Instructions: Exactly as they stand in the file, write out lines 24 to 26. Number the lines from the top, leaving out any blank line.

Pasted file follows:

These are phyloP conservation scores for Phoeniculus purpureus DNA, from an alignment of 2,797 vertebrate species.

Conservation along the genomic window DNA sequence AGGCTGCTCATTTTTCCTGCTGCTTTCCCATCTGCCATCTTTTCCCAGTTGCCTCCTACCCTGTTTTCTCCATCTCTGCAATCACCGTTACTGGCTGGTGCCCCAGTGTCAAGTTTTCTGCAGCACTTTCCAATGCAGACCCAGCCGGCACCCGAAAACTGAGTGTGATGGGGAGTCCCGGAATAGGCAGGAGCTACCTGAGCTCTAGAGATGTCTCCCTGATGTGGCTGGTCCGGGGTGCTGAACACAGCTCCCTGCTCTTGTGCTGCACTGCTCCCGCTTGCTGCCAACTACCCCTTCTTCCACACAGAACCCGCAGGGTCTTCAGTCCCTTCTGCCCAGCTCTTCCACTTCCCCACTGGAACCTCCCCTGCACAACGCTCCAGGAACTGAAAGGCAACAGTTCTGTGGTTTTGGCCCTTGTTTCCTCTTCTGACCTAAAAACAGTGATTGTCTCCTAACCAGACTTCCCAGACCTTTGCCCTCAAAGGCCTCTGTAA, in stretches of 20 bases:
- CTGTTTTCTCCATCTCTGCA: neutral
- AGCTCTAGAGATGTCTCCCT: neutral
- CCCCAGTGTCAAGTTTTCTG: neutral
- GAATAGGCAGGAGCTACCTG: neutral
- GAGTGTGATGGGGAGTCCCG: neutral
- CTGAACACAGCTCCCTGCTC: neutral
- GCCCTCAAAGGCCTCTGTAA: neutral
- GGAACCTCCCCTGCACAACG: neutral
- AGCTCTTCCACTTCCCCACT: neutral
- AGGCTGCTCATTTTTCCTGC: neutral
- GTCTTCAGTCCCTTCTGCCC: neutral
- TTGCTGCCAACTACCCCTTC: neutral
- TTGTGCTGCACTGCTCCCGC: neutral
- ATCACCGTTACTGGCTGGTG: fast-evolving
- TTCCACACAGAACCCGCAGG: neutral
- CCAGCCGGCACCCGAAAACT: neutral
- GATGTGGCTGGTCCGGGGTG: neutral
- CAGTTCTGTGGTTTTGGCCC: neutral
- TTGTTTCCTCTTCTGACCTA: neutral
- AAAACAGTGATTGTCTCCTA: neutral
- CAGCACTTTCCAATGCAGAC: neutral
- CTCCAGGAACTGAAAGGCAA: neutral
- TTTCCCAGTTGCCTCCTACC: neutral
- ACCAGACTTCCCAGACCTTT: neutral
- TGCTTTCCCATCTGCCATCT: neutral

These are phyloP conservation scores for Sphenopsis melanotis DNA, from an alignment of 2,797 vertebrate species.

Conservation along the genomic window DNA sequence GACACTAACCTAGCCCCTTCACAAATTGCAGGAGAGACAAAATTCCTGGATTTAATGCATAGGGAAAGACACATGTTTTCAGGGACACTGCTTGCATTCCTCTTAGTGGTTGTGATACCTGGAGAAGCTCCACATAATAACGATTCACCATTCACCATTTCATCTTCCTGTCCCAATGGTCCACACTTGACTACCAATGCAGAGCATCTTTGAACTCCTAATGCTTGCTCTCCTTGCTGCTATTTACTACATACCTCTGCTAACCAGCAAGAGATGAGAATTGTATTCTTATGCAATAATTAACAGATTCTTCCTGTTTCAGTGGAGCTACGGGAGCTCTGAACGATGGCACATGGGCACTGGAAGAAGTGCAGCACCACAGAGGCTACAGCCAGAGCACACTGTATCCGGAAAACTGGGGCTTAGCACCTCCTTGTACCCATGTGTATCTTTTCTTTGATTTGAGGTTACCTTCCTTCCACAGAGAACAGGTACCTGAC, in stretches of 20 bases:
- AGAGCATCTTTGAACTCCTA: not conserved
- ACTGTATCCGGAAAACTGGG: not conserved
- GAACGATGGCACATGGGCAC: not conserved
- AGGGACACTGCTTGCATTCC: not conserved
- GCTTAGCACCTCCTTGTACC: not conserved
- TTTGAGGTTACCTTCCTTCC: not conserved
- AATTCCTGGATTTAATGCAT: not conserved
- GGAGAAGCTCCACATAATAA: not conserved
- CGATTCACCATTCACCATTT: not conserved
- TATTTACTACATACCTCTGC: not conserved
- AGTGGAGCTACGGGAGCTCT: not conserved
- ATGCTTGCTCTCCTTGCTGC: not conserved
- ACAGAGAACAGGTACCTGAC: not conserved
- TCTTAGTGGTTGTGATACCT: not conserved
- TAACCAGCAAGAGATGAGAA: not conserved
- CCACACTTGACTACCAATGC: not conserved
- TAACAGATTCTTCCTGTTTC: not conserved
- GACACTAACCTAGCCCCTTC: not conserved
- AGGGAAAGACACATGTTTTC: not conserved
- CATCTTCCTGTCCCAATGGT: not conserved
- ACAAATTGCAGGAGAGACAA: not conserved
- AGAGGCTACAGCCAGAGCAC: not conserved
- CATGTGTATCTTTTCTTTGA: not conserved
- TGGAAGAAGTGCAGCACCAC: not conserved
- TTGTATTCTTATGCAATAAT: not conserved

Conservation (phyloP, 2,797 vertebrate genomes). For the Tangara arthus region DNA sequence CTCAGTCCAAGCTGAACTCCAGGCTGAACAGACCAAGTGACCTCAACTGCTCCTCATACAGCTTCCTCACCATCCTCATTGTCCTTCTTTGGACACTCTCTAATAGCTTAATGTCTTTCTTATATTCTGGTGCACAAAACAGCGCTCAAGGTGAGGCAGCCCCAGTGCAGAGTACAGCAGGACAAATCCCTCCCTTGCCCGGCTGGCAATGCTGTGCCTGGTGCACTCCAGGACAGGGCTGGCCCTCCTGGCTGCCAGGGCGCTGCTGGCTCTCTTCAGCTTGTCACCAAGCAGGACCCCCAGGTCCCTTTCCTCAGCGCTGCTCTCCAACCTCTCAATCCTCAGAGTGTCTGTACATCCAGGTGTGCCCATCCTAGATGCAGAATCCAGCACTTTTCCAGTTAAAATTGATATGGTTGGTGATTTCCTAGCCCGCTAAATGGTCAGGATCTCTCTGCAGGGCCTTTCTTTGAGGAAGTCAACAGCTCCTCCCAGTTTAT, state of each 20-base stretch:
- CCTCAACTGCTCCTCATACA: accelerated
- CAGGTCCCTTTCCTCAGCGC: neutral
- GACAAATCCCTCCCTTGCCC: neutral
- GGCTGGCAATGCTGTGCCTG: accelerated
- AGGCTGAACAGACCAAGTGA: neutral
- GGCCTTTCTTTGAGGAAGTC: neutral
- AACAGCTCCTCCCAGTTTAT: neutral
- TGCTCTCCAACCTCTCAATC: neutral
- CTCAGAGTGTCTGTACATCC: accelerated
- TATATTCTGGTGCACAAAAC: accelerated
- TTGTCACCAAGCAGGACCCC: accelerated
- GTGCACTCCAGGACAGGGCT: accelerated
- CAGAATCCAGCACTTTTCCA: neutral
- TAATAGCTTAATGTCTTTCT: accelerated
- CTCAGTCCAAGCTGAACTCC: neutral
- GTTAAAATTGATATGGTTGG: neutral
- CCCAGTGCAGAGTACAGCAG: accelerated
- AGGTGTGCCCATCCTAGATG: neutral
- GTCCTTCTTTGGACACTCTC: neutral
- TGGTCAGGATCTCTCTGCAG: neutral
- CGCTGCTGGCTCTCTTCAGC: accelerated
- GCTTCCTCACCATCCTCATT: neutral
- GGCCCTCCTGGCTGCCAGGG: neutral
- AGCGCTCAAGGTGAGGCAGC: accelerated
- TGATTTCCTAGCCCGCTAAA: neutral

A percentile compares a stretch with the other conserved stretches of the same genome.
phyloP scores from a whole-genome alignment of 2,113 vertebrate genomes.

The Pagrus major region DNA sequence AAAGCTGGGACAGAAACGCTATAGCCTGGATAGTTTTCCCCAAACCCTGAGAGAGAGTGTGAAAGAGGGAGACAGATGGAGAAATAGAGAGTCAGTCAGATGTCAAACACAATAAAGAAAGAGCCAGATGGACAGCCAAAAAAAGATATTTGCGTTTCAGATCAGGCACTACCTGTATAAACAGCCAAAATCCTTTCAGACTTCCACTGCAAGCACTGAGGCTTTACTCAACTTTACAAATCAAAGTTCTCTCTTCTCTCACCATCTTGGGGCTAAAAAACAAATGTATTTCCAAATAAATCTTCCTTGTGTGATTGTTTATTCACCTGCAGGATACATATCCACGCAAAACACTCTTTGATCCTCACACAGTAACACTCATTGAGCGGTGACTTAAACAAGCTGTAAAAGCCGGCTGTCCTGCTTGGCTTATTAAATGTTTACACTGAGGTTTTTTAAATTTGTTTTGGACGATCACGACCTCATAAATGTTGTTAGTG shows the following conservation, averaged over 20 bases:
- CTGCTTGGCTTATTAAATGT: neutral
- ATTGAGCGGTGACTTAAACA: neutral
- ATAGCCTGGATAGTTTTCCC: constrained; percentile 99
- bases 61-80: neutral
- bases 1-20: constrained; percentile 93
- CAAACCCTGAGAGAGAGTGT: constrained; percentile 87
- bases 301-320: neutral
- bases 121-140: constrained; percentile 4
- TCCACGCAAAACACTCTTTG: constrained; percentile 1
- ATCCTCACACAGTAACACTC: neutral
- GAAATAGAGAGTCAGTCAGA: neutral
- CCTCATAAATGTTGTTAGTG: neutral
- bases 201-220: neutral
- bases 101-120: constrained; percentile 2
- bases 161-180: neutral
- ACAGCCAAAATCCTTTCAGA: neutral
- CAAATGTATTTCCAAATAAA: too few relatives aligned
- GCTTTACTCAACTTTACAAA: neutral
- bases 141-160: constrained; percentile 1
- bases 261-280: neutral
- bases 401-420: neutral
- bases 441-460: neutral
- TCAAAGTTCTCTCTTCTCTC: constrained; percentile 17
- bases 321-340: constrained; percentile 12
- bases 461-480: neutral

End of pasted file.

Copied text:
- CTCCAGGAACTGAAAGGCAA: neutral
- TTTCCCAGTTGCCTCCTACC: neutral
- ACCAGACTTCCCAGACCTTT: neutral